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Joseph J. Rothleutner, Mara W. Friddle, and Ryan N. Contreras

determined by analysis of nuclei stained with 4′,6-diamidino-2-phenylindole (DAPI) or propidium iodide (PI) using Pisum sativum ‘Ctirad’ (2C = 8.76 pg) as an internal standard, the difference between genome size estimates between fluorochromes and bp

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Brian M. Schwartz, Ryan N. Contreras, Karen R. Harris-Shultz, Douglas L. Heckart, Jason B. Peake, and Paul L. Raymer

subsequently reanalyzed for 2C nuclear DNA content, nuclei were stained with a 2.0 mL solution containing 0.3% ribonuclease (RNase) and 0.6% propidium iodide (PI). Samples were incubated at 4 °C for a minimum of 1 h and analyzed by flow cytometry at Oregon

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Ryan N. Contreras and Kimberly Shearer

– AT%. Table 4. Base pair composition of 48 Acer taxa determined by comparing holoploid (2C) genome size determined using flow cytometry analysis of nuclei stained with 4′,6-diamidino-2-phenylindole (DAPI) and propidium iodide (PI) using Pisum

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Rengong Meng and Chad Finn

Nuclear DNA flow cytometry was used to differentiate ploidy level and determine nuclear DNA content in Rubus. Nuclei suspensions were prepared from leaf discs of young leaves following published protocols with modifications. DNA was stained with propidium iodide. Measurement of fluorescence of 40 genotypes, whose published ploidy ranged from diploid to dodecaploid, indicated that fluorescence increased with an increase in chromosome number. Ploidy level accounted for 99% of the variation in fluorescence intensity (r 2 = 0.99) and variation among ploidy levels was much higher than within ploidy levels. This protocol was used successfully for genotypes representing eight different Rubus subgenera. Rubus ursinus Cham. and Schldl., a native blackberry species in the Pacific Northwest, which has been reported to have 6x, 8x, 9x, 10x, 11x, and 12x forms, was extensively tested. Genotypes of R. ursinus were predominantly 12x, but 6x, 7x, 8x, 9x, 11x, and 13x forms were found as well. Attempts to confirm the 13x estimates with manual counts were unsuccessful. Ploidy level of 103 genotypes in the USDA-ARS breeding program was determined by flow cytometry. Flow cytometry confirmed that genotypes from crosses among 7x and 4x parents had chromosome numbers that must be the result of nonreduced gametes. This technique was effective in differentiating chromosome numbers differing by 1x, but was not able to differentiate aneuploids. Nuclear DNA contents of 21 diploid Rubus species from five subgenera were determined by flow cytometry. Idaeobatus, Chamaebatus, and Anaplobatus were significantly lower in DNA content than those of Rubus and Cylactis. In the Rubus subgenus, R. hispidus and R. canadensis had the lowest DNA content and R. sanctus had the highest DNA content, 0.59 and 0.75 pg, respectively. Idaeobatus had greater variation in DNA content among diploid species than the Rubus subgenus, with the highest being from R. ellipticus (0.69 pg) and lowest from R. illecebrosus (0.47 pg).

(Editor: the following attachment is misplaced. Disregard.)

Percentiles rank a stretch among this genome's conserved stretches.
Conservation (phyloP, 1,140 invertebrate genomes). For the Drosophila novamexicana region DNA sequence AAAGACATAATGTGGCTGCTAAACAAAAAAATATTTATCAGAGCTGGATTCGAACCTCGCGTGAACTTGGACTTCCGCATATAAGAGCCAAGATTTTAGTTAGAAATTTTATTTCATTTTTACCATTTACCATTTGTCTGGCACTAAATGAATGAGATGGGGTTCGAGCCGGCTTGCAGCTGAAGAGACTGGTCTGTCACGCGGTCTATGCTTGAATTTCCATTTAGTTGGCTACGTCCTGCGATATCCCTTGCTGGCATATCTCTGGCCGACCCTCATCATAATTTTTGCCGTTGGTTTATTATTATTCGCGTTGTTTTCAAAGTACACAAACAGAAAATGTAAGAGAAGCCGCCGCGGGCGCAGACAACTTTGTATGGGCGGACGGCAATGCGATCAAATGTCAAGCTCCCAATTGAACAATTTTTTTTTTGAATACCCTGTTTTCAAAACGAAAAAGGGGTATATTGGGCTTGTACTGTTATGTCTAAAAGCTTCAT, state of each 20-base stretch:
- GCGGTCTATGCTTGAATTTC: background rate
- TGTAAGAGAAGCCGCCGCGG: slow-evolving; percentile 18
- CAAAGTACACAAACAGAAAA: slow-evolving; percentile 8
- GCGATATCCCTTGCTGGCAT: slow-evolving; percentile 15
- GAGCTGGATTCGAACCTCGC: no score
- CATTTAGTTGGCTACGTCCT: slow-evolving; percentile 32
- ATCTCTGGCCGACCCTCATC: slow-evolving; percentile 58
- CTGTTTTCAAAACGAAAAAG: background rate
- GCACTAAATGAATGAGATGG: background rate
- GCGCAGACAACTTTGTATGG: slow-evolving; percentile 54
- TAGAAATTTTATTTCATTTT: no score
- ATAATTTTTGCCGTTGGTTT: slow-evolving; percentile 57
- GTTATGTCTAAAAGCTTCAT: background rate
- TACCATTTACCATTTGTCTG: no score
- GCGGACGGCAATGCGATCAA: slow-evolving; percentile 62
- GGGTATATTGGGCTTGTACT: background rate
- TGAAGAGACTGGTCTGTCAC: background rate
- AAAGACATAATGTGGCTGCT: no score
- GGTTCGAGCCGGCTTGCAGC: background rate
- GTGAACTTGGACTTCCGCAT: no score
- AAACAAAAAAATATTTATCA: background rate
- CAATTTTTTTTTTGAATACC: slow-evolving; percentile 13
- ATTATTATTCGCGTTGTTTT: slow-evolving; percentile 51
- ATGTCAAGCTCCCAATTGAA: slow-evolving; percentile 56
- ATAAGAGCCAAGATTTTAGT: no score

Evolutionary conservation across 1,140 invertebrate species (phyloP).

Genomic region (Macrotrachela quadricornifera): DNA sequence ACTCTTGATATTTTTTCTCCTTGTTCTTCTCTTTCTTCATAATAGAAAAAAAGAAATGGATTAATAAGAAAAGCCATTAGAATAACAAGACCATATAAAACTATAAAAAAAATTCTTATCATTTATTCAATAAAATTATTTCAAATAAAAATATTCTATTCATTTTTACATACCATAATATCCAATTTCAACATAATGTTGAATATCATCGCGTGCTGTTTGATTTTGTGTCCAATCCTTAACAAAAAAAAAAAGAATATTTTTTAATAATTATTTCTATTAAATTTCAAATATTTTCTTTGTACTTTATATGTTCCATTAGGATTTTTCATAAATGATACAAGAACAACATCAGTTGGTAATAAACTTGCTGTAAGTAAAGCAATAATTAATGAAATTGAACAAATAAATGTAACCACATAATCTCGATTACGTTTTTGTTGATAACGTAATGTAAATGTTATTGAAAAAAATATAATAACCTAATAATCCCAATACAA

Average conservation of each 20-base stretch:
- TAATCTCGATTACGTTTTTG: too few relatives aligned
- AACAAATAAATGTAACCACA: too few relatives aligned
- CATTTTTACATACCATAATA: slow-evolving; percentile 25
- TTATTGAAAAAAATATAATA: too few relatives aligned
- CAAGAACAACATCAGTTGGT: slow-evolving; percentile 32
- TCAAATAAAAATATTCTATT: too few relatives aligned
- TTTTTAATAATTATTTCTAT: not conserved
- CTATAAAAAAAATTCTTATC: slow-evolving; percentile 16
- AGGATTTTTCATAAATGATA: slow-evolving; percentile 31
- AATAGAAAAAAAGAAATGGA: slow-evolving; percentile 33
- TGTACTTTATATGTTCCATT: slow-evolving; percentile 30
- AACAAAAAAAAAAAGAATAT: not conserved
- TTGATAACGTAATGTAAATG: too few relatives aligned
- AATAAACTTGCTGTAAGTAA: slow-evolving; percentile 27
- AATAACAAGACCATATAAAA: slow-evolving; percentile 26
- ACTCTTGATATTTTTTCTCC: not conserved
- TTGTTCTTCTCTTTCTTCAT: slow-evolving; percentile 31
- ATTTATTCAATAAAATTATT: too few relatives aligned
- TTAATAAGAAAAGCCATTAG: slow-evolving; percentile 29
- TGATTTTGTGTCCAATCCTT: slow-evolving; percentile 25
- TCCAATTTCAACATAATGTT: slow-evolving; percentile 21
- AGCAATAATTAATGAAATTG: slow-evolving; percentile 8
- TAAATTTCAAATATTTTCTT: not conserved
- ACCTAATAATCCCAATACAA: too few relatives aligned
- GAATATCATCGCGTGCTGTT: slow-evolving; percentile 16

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J.R. Bohac

Sweetpotato, Ipomoea batatas is in the morning glory family, Convolvulaceae, genus Ipomoea, group Batatas. It has many wild Ipomoea relatives that serve as a reservoir of many needed pest and stress-resistance genes. A major barrier to introgression of useful genes is the ploidy gap—sweetpotato is a hexaploid and wild Ipomoeas are diploids and tetraploids. The wild species can be successfully crossed using 2n pollen or by first increasing ploidy by colchicine treatment. The ploidy of such hybrid offpsring can be determined by DNA flow cytometry. My objective was to develop a technique to determine DNA content in Ipomoea and values for DNA content for the major Ipomoea species using the EPIC flow cytometer with a UV detector. Nuclei were extracted and pretreated with cellulase and pectolyase before staining with propidium iodide (PI). A highly linear relationship was found between the DNA content determined by DNA flow cytometry and the ploidy of the closest sweetpotato relatives as determined by chromosome counts. These species were diploid I. trifida, tetraploid I. batatas, and hexaploid I. batatas. DNA content was most similar among other diploid Ipomoea species in the group Batatas and was significantly different in other Ipomoeas not in group Batatas.

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Guangxin Liu, Yue Lan, Haoyang Xin, Fengrong Hu, Zhuhua Wu, Jisen Shi, and Mengli Xi